I personally think it’s time for Tarantino to go full-circle. Inglourious was entertaining, but he’s made better movies- Reservoir Dogs and Pulp Fiction. He even made characters care about each other in Jackie Brown (okay, Elmore Leonard did). A good-ol’ gangster movie is what’s needed- sans inane chatter and with an original story. Impress me, Quentin.

Wednesday, 20 April 2011

N-Dubz in Covert Gym Brainwash Scandal‏

I’ve gone to dark places for days when I’ve seen our music videos have dropped off the TV airplay charts.”

N-Dubz front man Dappy, to the Guardian, Sunday 20th February, 2011.

The manager of my local gym is very clever.

The TV screens have been showing a very cheesy music station which- for some ridiculous reason- occasionally shows documentaries following spoiled-brat popstars around their oh-so-important lives, watching them visit/shun parties and going to “work” in their local studio.

A recent episode followed N-Dubz around LA as Dappy, Faiser and Tulisa, the group members, attempted to break the US scene. How they have become so popular in Britain is beyond me, as the girl is the only one with any actual talent, so how they could ever make a dent in America- don’t ask me. But then, if there are morons over here who buy their records…

I looked around the gym while the TV blared Dappy’s mug and his absurd outlook on life (shunning network meetings, hiding in the recording studio, badly re-enacting dance routines from semi-famous music videos). Nobody was watching the screens. The other patrons were in their twenties or older, focussing.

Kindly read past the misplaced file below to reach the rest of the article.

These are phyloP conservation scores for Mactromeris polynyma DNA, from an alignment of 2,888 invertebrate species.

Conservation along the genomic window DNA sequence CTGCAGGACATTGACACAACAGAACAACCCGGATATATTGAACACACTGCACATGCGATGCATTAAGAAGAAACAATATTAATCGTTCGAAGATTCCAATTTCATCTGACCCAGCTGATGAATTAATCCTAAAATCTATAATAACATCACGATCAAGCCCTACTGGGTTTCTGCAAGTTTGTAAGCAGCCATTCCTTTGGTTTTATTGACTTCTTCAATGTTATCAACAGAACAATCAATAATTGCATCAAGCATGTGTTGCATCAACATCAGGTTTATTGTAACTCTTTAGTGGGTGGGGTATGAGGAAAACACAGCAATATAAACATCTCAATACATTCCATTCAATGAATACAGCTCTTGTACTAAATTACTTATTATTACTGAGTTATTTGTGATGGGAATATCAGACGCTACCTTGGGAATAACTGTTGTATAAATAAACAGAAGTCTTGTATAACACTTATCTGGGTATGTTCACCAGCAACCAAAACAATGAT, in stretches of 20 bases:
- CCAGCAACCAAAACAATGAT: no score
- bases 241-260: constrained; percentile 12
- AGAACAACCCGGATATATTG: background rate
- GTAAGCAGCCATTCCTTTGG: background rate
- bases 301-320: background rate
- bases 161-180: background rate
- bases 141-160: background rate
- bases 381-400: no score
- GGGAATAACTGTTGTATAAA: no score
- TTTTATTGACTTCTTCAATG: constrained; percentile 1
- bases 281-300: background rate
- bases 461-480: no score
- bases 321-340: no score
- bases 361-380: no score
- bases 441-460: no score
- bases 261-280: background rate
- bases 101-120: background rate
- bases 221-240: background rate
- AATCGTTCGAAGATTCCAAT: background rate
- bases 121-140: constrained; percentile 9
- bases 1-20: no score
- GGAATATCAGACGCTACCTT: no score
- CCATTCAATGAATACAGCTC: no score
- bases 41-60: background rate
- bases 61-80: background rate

Then it hit me.

Mr. Gym Manager. You genius. You have picked the most annoying TV station possible- yet one that looks like it fits in a gym environment. We, the customers, don’t like this music- and you know it. We get irritated. This irritation, throughout the many sessions at the gym, grows into full-on pop-hatred. This hatred turns to anger, and this anger causes us to smash out more effort, run faster, lift heavier weights and do more reps.

This results in a better level of fitness. At the end of each month, we’re getting our money’s worth at the gym and can see real results.

The manager knows that if we pay aurally as well as monetarily, we will end up fitter individuals. We’ll get to the year-end and think, actually, I’m doing pretty well with the gym. I’d better renew my membership. And we won’t even realise it. Or will we?

On a separate note: N-Dubz's Wikipedia page makes HILARIOUS reading. Whatever bad-boy persona Dappy may have attempted to conjure up is utterly blown out of the water.

Tuesday, 19 April 2011

Try This Formula To Get More Blog Traffic

I got the formula
and I'll rain on all o' ya
-Wiley, “Take That”

What brought you to this site? There’s a good chance you found it through a Google search. There’s also a fair possibility that you follow me on Twitter. These two sources of traffic make up the majority of the referrals for the hits on my site.